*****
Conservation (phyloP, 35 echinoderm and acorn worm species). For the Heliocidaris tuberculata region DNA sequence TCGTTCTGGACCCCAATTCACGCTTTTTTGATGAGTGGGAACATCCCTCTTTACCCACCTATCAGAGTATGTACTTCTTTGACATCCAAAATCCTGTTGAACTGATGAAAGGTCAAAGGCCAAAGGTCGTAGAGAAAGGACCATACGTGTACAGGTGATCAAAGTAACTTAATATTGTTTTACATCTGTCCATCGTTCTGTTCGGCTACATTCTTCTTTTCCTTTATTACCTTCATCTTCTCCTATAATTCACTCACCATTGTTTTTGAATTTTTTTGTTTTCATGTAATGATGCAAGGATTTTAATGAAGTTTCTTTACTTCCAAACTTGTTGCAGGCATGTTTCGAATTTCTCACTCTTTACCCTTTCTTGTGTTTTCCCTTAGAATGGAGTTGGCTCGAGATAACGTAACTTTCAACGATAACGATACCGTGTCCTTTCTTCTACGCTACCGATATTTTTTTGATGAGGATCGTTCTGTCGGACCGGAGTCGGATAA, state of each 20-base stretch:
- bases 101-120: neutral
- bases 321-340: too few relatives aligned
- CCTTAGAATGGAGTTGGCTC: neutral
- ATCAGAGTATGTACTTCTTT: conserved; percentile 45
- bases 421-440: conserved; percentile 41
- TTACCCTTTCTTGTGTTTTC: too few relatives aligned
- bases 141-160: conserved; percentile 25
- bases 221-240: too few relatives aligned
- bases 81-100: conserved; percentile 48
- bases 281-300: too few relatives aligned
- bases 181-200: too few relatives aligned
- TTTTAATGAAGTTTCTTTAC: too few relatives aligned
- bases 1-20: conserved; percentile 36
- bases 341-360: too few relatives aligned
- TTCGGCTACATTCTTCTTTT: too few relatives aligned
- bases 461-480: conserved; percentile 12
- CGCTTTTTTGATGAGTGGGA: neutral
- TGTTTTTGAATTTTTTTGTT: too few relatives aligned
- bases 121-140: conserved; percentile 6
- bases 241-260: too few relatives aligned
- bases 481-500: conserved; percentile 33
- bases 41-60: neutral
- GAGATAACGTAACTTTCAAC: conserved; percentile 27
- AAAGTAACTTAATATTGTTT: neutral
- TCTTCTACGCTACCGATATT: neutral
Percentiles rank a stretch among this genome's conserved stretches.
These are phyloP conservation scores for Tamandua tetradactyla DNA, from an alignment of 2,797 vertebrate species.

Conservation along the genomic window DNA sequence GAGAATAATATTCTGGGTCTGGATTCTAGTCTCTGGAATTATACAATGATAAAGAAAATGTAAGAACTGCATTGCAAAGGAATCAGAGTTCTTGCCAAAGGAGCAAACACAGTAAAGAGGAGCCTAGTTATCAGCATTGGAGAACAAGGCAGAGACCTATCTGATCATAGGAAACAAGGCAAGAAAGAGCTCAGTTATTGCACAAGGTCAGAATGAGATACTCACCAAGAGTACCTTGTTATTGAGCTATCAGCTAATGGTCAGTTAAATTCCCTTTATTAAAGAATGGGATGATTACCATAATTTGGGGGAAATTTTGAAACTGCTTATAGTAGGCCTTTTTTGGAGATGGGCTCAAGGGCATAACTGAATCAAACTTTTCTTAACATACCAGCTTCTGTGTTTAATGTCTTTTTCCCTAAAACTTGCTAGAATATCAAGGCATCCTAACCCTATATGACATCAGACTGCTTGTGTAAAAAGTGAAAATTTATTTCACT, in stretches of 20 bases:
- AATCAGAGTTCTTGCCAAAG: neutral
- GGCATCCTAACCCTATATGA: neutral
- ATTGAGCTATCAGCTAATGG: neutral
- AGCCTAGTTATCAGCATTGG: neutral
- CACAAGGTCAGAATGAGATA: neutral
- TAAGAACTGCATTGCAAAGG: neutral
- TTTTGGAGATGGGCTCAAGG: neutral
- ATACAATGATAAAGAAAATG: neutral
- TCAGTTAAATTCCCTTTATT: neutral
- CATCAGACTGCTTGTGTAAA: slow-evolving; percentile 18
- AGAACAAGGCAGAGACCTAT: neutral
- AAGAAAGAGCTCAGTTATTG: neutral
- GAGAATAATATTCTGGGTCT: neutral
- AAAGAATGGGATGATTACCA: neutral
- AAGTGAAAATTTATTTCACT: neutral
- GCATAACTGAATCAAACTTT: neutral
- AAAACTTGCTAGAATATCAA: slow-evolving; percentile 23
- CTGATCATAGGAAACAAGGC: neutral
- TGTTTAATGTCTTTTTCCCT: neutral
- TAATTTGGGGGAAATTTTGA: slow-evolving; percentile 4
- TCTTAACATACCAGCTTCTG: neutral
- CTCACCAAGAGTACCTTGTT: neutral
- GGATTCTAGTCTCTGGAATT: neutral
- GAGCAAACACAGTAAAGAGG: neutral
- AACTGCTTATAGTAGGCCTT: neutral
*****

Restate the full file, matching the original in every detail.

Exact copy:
Conservation (phyloP, 35 echinoderm and acorn worm species). For the Heliocidaris tuberculata region DNA sequence TCGTTCTGGACCCCAATTCACGCTTTTTTGATGAGTGGGAACATCCCTCTTTACCCACCTATCAGAGTATGTACTTCTTTGACATCCAAAATCCTGTTGAACTGATGAAAGGTCAAAGGCCAAAGGTCGTAGAGAAAGGACCATACGTGTACAGGTGATCAAAGTAACTTAATATTGTTTTACATCTGTCCATCGTTCTGTTCGGCTACATTCTTCTTTTCCTTTATTACCTTCATCTTCTCCTATAATTCACTCACCATTGTTTTTGAATTTTTTTGTTTTCATGTAATGATGCAAGGATTTTAATGAAGTTTCTTTACTTCCAAACTTGTTGCAGGCATGTTTCGAATTTCTCACTCTTTACCCTTTCTTGTGTTTTCCCTTAGAATGGAGTTGGCTCGAGATAACGTAACTTTCAACGATAACGATACCGTGTCCTTTCTTCTACGCTACCGATATTTTTTTGATGAGGATCGTTCTGTCGGACCGGAGTCGGATAA, state of each 20-base stretch:
- bases 101-120: neutral
- bases 321-340: too few relatives aligned
- CCTTAGAATGGAGTTGGCTC: neutral
- ATCAGAGTATGTACTTCTTT: conserved; percentile 45
- bases 421-440: conserved; percentile 41
- TTACCCTTTCTTGTGTTTTC: too few relatives aligned
- bases 141-160: conserved; percentile 25
- bases 221-240: too few relatives aligned
- bases 81-100: conserved; percentile 48
- bases 281-300: too few relatives aligned
- bases 181-200: too few relatives aligned
- TTTTAATGAAGTTTCTTTAC: too few relatives aligned
- bases 1-20: conserved; percentile 36
- bases 341-360: too few relatives aligned
- TTCGGCTACATTCTTCTTTT: too few relatives aligned
- bases 461-480: conserved; percentile 12
- CGCTTTTTTGATGAGTGGGA: neutral
- TGTTTTTGAATTTTTTTGTT: too few relatives aligned
- bases 121-140: conserved; percentile 6
- bases 241-260: too few relatives aligned
- bases 481-500: conserved; percentile 33
- bases 41-60: neutral
- GAGATAACGTAACTTTCAAC: conserved; percentile 27
- AAAGTAACTTAATATTGTTT: neutral
- TCTTCTACGCTACCGATATT: neutral
Percentiles rank a stretch among this genome's conserved stretches.
These are phyloP conservation scores for Tamandua tetradactyla DNA, from an alignment of 2,797 vertebrate species.

Conservation along the genomic window DNA sequence GAGAATAATATTCTGGGTCTGGATTCTAGTCTCTGGAATTATACAATGATAAAGAAAATGTAAGAACTGCATTGCAAAGGAATCAGAGTTCTTGCCAAAGGAGCAAACACAGTAAAGAGGAGCCTAGTTATCAGCATTGGAGAACAAGGCAGAGACCTATCTGATCATAGGAAACAAGGCAAGAAAGAGCTCAGTTATTGCACAAGGTCAGAATGAGATACTCACCAAGAGTACCTTGTTATTGAGCTATCAGCTAATGGTCAGTTAAATTCCCTTTATTAAAGAATGGGATGATTACCATAATTTGGGGGAAATTTTGAAACTGCTTATAGTAGGCCTTTTTTGGAGATGGGCTCAAGGGCATAACTGAATCAAACTTTTCTTAACATACCAGCTTCTGTGTTTAATGTCTTTTTCCCTAAAACTTGCTAGAATATCAAGGCATCCTAACCCTATATGACATCAGACTGCTTGTGTAAAAAGTGAAAATTTATTTCACT, in stretches of 20 bases:
- AATCAGAGTTCTTGCCAAAG: neutral
- GGCATCCTAACCCTATATGA: neutral
- ATTGAGCTATCAGCTAATGG: neutral
- AGCCTAGTTATCAGCATTGG: neutral
- CACAAGGTCAGAATGAGATA: neutral
- TAAGAACTGCATTGCAAAGG: neutral
- TTTTGGAGATGGGCTCAAGG: neutral
- ATACAATGATAAAGAAAATG: neutral
- TCAGTTAAATTCCCTTTATT: neutral
- CATCAGACTGCTTGTGTAAA: slow-evolving; percentile 18
- AGAACAAGGCAGAGACCTAT: neutral
- AAGAAAGAGCTCAGTTATTG: neutral
- GAGAATAATATTCTGGGTCT: neutral
- AAAGAATGGGATGATTACCA: neutral
- AAGTGAAAATTTATTTCACT: neutral
- GCATAACTGAATCAAACTTT: neutral
- AAAACTTGCTAGAATATCAA: slow-evolving; percentile 23
- CTGATCATAGGAAACAAGGC: neutral
- TGTTTAATGTCTTTTTCCCT: neutral
- TAATTTGGGGGAAATTTTGA: slow-evolving; percentile 4
- TCTTAACATACCAGCTTCTG: neutral
- CTCACCAAGAGTACCTTGTT: neutral
- GGATTCTAGTCTCTGGAATT: neutral
- GAGCAAACACAGTAAAGAGG: neutral
- AACTGCTTATAGTAGGCCTT: neutral